Obsessive-compulsive disorder (OCD) can present in as many as a quarter of patients in dermatology clinics, the ACD ASM was told.
Professor Chee Ng, Healthscope Chair of Psychiatry at the University of Melbourne, said body-focused repetitive behaviours such as excoriation disorder and trichotillomania could lead to significant distress, shame and embarrassment.
He said repeated picking of the skin especially of the face, neck, cuticles, back and limbs was a way of coping with negative emotions, stress and tension.
Unfortunately, the relief was often followed by shame, guilt and secondary depression. Physically, the behaviours could result in scars and mild to severe pain.
“They are likely to have OCD and other body-focused repetitive behaviours such as nail biting.”
He said repeated hair pulling, not caused by other conditions, also led to significant distress.
Onset was usually in childhood or adolescence and affected hair on the scalp and eyebrows, and later, the beard and pubic hair.
Triggers for the behaviour could include exams, financial stress and work stress.
Professor Ng encouraged dermatologists to make a diagnosis using tools such as the clinician-rated Yale-Brown Obsessive Compulsive Scale (YBOCS) and the patient- reported Obsessive-Compulsive Inventory (OCI-R).
Evidence-based treatments included cognitive-behavioural therapy (CBT), habit reversal therapy, exposure and response prevention and acceptance.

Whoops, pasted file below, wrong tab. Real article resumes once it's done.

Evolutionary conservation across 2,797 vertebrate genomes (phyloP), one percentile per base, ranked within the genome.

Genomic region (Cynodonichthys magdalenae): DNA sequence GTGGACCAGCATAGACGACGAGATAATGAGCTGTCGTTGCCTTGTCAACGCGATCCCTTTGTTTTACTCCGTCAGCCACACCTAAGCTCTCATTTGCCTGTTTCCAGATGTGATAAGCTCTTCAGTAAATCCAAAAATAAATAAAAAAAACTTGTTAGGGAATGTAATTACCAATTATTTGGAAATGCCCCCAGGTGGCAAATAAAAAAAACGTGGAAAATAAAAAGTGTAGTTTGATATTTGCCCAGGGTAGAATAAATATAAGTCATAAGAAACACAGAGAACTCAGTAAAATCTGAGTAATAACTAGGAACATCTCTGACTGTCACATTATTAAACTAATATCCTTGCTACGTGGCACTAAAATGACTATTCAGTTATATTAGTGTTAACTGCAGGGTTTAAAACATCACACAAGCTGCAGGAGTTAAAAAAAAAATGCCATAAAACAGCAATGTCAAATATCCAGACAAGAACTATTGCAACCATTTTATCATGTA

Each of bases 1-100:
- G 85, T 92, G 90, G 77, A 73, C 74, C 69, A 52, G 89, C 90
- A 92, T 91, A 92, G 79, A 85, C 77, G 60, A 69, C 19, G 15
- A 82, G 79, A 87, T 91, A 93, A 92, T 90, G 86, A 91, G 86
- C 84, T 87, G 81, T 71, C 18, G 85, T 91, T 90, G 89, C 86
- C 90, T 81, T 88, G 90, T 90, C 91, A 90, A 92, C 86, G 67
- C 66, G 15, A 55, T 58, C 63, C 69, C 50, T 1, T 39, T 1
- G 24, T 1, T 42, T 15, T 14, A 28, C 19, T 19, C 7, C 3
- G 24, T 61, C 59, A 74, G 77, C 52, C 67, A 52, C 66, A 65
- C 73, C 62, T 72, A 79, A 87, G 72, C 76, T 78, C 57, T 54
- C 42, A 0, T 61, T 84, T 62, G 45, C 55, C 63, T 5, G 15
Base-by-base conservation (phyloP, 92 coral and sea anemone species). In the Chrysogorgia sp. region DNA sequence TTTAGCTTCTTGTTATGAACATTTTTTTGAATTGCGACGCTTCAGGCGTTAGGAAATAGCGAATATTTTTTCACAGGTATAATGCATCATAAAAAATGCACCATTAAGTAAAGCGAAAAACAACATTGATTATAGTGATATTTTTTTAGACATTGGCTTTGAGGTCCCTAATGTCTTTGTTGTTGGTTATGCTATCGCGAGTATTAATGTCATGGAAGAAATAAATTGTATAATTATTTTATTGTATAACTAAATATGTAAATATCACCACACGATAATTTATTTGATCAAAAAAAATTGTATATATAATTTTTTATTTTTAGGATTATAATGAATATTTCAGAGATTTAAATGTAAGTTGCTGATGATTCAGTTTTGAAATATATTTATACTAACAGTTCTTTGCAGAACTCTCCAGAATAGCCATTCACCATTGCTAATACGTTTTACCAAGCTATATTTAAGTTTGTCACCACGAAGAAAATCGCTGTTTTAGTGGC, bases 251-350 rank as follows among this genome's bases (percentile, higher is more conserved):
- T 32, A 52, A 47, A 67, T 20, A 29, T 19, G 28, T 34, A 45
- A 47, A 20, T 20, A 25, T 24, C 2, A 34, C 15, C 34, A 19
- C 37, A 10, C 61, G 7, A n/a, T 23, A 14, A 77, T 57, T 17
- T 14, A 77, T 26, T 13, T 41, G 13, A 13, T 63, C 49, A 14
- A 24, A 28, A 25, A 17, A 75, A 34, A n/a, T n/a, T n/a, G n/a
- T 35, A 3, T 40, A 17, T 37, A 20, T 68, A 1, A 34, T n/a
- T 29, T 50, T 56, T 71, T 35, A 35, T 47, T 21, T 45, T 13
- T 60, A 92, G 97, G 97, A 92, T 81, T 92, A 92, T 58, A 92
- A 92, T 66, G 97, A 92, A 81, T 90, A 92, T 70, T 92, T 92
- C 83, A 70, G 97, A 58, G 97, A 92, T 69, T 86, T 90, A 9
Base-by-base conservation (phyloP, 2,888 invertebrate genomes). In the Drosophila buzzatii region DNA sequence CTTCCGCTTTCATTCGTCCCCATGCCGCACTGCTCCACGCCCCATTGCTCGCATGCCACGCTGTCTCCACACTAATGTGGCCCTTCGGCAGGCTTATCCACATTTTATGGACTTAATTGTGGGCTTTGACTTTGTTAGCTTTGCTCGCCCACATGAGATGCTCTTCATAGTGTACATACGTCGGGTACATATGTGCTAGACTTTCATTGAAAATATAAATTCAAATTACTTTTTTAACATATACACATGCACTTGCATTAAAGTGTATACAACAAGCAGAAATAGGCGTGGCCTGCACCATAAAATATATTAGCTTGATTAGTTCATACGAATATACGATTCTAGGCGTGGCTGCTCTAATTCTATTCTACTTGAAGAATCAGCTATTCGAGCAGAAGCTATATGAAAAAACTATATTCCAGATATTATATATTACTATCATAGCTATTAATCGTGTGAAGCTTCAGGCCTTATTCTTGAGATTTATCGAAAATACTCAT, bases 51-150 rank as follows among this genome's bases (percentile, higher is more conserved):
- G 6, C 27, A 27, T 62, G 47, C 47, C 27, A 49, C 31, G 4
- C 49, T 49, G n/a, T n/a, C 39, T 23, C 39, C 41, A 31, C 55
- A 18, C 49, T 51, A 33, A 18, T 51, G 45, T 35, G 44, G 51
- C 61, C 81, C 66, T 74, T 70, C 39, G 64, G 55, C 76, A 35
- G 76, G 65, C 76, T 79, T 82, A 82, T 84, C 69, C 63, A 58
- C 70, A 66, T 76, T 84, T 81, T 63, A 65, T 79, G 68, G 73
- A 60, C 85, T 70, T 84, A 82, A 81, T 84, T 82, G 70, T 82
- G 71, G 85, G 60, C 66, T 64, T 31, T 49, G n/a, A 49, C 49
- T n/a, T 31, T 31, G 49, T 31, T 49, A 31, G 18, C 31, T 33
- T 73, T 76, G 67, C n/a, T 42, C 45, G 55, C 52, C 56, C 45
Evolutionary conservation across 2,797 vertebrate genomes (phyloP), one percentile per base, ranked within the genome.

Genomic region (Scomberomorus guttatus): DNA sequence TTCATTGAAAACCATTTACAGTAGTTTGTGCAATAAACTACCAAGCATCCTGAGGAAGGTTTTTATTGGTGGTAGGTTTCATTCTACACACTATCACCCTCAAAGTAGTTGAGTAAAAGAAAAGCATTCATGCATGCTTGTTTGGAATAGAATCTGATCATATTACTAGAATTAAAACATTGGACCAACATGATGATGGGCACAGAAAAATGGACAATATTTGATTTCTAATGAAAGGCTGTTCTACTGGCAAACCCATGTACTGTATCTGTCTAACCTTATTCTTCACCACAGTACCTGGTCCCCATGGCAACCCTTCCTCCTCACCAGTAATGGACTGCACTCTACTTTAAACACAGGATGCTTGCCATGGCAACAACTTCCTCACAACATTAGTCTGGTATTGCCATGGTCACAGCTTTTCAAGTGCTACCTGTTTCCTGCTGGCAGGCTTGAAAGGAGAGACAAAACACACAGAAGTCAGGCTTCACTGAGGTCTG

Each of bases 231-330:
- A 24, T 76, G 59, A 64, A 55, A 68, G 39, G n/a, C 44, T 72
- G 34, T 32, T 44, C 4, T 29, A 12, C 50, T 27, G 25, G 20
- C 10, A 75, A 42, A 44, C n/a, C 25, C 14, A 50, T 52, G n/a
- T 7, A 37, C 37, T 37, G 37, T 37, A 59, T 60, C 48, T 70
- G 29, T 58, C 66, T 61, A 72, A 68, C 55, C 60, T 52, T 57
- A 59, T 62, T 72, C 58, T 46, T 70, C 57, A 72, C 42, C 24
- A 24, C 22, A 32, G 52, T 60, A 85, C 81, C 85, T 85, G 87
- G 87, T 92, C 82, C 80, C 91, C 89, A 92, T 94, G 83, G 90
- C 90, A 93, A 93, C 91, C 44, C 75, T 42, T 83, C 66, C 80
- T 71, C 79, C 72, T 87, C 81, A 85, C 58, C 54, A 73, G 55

Given the high comorbidity with anxiety and depression, pharmacotherapy – balancing tolerability and efficacy – was also useful.
“Clomipramine and SSRIs are most effective in combination with psychological therapies,” Professor Ng said.
When initial treatments did not appear to be effective, he suggested referring to a psychiatrist, trialing an increased dose and considering other agents.
Other skin-psych overlaps
Professor Ng said the relationship between the acne treatment isotretinoin and depression remained controversial.
A 2019 meta-analysis found overall isotretinoin was not related to depression except when only retrospective, but not prospective studies, were included. None of the included studies were randomised controlled trials.
Professor Ng also added that delusional parasitosis was a notoriously difficult condition to treat given the patients’ lack of insight and reluctance to present for treatment.
However if it wasn’t adequate managed early, it could become chronic.
Close collaboration with a GP, dermatologist and psychiatrist was probably the best way forward.
Unfortunately, patients sometimes presented to the ED with severe mutilation and may then be forced into psychiatric care.